11
Jan

The Future of History

Written on January 11, 2012 by Ángeles Figueroa-Alcorta in Culture & Society, Democracy & Human Rights, Globalization & International Trade

Can Liberal Democracy Survive the Decline of the Middle Class?

By Francis Fukuyama

Source: http://fukuyama.stanford.edu

Something strange is going on in the world today. The global financial crisis that began in 2008 and the ongoing crisis of the euro are both products of the model of lightly regulated financial capitalism that emerged over the past three decades. Yet despite widespread anger at Wall Street bailouts, there has been no great upsurge of left-wing American populism in response. It is conceivable that the Occupy Wall Street movement will gain traction, but the most dynamic recent populist movement to date has been the right-wing Tea Party, whose main target is the regulatory state that seeks to protect ordinary people from financial speculators. Something similar is true in Europe as well, where the left is anemic and right-wing populist parties are on the move.

There are several reasons for this lack of left-wing mobilization, but chief among them is a failure in the realm of ideas. For the past generation, the ideological high ground on economic issues has been held by a libertarian right. The left has not been able to make a plausible case for an agenda other than a return to an unaffordable form of old-fashioned social democracy. This absence of a plausible progressive counter­narrative is unhealthy, because competition is good for intellectual ­debate just as it is for economic activity. And serious intellectual debate is urgently needed, since the current form of globalized capitalism is eroding the middle-class social base on which liberal democracy rests.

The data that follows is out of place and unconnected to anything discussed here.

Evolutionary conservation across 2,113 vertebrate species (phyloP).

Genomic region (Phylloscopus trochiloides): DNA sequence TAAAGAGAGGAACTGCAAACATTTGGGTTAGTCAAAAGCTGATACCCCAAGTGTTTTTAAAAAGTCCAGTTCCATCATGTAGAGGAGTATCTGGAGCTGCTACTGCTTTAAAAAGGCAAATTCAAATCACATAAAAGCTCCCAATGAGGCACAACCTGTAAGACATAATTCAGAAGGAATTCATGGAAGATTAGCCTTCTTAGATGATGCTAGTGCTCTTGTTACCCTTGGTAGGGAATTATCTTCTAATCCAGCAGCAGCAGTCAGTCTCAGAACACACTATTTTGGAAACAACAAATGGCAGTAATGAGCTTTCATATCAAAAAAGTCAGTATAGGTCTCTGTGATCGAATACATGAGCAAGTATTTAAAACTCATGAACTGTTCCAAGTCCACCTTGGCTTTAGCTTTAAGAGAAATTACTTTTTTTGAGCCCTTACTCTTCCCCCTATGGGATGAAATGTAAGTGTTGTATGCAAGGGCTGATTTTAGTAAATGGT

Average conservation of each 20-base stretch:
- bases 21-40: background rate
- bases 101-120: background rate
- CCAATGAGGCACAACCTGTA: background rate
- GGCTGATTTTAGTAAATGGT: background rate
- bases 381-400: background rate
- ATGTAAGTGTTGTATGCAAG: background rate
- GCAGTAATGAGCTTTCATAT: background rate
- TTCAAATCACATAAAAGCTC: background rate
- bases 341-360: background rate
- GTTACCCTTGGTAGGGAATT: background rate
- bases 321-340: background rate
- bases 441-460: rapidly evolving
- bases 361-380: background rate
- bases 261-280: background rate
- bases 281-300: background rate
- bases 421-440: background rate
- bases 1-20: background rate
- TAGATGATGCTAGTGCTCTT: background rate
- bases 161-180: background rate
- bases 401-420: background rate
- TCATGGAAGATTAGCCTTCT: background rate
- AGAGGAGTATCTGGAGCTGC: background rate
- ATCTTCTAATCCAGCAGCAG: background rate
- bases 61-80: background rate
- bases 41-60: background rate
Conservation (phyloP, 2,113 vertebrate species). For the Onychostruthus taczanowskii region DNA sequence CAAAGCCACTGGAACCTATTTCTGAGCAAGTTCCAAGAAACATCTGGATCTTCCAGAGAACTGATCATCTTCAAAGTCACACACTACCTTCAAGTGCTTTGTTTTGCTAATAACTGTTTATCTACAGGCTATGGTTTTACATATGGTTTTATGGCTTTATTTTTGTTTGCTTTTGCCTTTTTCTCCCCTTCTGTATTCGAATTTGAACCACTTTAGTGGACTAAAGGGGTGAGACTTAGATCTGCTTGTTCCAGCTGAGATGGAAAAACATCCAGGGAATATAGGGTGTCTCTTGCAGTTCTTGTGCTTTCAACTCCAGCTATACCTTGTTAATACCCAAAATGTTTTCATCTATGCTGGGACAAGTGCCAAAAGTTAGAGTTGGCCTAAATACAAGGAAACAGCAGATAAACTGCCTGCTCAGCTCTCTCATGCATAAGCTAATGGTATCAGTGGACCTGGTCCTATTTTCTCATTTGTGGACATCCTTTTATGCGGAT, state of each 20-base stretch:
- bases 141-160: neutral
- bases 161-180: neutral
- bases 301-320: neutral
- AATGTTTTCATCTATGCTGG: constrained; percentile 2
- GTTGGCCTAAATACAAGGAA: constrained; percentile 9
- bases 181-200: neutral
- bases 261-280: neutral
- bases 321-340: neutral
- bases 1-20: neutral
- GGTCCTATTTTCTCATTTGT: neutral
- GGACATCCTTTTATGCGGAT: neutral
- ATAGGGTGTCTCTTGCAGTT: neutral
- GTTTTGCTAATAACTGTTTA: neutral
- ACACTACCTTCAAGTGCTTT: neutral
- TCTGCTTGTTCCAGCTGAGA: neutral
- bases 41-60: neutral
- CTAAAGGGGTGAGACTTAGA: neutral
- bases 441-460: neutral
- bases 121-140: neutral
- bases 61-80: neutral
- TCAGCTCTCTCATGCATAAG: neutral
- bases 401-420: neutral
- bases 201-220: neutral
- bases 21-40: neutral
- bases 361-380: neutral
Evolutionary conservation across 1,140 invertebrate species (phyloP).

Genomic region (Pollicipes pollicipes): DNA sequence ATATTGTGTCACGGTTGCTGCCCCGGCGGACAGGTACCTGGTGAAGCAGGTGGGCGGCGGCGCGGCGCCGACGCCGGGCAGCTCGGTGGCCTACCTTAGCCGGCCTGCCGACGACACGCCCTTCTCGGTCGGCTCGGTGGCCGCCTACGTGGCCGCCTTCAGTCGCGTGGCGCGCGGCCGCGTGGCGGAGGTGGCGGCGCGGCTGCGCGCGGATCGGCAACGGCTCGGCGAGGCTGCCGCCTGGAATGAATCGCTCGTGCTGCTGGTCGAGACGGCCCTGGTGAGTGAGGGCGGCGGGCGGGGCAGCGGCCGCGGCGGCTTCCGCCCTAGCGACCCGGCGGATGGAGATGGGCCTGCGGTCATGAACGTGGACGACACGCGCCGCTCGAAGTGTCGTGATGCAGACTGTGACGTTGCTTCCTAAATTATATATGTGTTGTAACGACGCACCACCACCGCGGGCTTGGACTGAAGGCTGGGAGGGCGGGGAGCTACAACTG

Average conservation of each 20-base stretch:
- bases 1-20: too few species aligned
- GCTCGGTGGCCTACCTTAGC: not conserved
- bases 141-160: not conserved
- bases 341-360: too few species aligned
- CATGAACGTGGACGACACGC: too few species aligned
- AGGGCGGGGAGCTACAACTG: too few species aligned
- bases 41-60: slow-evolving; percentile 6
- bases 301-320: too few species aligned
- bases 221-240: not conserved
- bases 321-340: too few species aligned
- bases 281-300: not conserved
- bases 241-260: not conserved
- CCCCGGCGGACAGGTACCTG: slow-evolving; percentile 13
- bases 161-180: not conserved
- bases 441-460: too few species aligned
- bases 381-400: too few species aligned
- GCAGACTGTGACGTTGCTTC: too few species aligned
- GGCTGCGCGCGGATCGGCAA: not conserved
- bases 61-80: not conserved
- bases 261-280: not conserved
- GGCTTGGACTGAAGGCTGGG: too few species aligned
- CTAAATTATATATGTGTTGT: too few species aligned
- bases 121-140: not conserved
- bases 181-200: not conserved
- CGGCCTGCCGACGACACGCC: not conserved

THE DEMOCRATIC WAVE

Social forces and conditions do not simply “determine” ideologies, as Karl Marx once maintained, but ideas do not become powerful unless they speak to the concerns of large numbers of ordinary people. Liberal democracy is the default ideology around much of the world today in part because it responds to and is facilitated by certain socioeconomic structures. Changes in those structures may have ideological consequences, just as ideological changes may have socioeconomic consequences.

Almost all the powerful ideas that shaped human societies up until the past 300 years were religious in nature, with the important exception of Confucianism in China. The first major secular ideology to have a lasting worldwide effect was liberalism, a doctrine associated with the rise of first a commercial and then an industrial middle class in certain parts of Europe in the seventeenth century. (By “middle class,” I mean people who are neither at the top nor at the bottom of their societies in terms of income, who have received at least a secondary education, and who own either real property, durable goods, or their own businesses.) Read more…

As published in Foreign Affairs ( January/February 2012 Print Edition)

Comments

Pablo MIR January 13, 2012 - 4:28 pm

It depends on your notion of history.I do not believe thathistory has a final destination in Hegelian terms.I believe in Edward´s Gibbon vision contained in Decline and Fall of the Roman Empire.We are coming back to the 30´s.The result will be a new order.However revolutions take time.

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